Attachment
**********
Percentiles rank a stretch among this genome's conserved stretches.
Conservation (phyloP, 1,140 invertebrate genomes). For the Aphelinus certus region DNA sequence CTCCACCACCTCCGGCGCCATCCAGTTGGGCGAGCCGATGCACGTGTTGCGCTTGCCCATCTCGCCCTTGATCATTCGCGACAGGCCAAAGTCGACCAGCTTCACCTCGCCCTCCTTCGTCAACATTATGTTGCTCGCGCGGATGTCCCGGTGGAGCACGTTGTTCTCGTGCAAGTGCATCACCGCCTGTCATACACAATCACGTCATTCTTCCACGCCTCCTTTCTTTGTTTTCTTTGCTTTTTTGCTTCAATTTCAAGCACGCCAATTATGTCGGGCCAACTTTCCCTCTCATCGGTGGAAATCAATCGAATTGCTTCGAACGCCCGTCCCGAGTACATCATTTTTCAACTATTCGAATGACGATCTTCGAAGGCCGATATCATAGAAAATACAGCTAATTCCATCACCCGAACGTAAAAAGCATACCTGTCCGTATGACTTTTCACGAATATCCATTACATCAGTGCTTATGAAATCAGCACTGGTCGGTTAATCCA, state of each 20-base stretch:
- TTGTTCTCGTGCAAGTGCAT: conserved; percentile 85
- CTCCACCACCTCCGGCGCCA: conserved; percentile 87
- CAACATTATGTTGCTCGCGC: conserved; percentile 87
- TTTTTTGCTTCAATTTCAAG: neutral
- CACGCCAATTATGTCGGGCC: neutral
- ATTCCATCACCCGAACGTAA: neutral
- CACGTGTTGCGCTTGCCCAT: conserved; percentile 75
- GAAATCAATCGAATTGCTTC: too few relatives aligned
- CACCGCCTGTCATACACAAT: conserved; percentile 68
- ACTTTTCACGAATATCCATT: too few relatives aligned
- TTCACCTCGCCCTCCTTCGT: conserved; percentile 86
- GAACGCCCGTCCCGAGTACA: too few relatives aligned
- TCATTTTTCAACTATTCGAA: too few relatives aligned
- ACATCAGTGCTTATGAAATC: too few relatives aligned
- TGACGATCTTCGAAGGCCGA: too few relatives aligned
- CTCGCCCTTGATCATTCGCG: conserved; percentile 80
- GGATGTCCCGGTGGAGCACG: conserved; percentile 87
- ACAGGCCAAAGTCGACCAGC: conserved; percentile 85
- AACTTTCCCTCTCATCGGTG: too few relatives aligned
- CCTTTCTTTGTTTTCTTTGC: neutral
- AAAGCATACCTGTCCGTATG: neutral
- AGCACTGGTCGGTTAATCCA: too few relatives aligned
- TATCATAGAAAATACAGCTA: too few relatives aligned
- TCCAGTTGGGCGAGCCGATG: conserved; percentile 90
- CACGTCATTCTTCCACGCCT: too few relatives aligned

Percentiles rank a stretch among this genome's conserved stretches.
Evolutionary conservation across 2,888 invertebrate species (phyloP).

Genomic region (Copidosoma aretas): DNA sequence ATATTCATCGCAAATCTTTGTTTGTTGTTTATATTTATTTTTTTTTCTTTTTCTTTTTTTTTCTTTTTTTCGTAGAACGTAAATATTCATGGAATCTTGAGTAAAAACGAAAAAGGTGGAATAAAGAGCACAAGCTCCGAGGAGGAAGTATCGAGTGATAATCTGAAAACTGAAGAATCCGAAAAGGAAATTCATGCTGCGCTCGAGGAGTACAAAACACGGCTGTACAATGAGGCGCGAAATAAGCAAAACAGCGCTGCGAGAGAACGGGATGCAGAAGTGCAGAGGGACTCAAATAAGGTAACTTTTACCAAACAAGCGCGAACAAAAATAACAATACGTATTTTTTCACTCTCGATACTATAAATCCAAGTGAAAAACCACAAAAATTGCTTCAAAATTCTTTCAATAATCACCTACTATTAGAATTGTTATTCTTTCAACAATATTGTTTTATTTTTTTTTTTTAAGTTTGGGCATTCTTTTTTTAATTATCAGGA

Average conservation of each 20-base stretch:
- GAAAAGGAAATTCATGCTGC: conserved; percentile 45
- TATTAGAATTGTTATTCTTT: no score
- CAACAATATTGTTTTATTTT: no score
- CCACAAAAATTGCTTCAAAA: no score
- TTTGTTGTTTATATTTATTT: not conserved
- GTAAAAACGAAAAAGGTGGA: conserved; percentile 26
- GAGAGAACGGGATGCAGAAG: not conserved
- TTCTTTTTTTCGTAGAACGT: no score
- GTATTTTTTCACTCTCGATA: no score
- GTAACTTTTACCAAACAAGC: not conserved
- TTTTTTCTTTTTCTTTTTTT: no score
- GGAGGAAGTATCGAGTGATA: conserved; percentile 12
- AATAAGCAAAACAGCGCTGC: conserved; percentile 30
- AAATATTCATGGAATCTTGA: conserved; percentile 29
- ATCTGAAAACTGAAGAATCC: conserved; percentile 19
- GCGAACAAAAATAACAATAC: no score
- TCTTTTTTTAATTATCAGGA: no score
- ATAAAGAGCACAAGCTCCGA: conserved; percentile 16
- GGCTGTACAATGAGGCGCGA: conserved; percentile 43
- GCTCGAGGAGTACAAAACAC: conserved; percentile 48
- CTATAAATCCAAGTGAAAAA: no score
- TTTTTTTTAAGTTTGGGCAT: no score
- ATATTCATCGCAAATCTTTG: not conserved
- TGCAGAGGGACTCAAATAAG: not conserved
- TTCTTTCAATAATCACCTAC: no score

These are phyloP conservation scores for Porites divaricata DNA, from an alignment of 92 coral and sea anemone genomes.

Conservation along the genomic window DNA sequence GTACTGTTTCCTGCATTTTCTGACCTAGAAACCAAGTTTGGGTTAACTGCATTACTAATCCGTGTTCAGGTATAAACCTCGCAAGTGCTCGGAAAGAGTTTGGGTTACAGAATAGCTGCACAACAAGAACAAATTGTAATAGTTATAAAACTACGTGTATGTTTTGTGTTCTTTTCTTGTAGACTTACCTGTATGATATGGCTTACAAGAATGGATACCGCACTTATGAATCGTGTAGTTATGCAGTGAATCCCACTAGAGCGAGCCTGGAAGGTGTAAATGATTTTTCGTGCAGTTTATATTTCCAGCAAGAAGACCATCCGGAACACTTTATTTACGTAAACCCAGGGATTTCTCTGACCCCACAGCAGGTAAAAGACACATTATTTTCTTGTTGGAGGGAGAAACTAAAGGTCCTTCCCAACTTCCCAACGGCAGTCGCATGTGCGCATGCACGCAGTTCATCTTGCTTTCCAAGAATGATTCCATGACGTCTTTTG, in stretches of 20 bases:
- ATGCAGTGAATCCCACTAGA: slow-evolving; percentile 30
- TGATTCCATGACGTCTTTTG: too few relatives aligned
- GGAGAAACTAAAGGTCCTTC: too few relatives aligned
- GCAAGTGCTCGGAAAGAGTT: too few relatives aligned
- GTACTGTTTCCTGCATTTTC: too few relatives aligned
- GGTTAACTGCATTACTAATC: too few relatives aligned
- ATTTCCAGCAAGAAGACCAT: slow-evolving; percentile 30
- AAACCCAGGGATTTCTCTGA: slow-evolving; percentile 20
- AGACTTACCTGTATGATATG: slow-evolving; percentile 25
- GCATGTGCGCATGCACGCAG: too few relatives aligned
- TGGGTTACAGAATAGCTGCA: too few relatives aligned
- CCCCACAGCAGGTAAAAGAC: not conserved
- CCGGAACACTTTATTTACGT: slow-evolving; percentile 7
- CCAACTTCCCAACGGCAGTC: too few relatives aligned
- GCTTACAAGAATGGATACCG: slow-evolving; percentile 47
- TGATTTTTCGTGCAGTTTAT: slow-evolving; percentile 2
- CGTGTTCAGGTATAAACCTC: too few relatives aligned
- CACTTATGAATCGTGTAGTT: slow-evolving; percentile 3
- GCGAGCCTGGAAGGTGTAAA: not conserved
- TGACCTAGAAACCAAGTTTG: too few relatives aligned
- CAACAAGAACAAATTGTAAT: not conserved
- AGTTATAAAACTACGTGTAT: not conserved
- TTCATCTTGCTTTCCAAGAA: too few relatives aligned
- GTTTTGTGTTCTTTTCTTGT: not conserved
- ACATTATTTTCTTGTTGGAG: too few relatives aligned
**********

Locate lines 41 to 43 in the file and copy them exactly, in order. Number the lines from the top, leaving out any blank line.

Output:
- GTAACTTTTACCAAACAAGC: not conserved
- TTTTTTCTTTTTCTTTTTTT: no score
- GGAGGAAGTATCGAGTGATA: conserved; percentile 12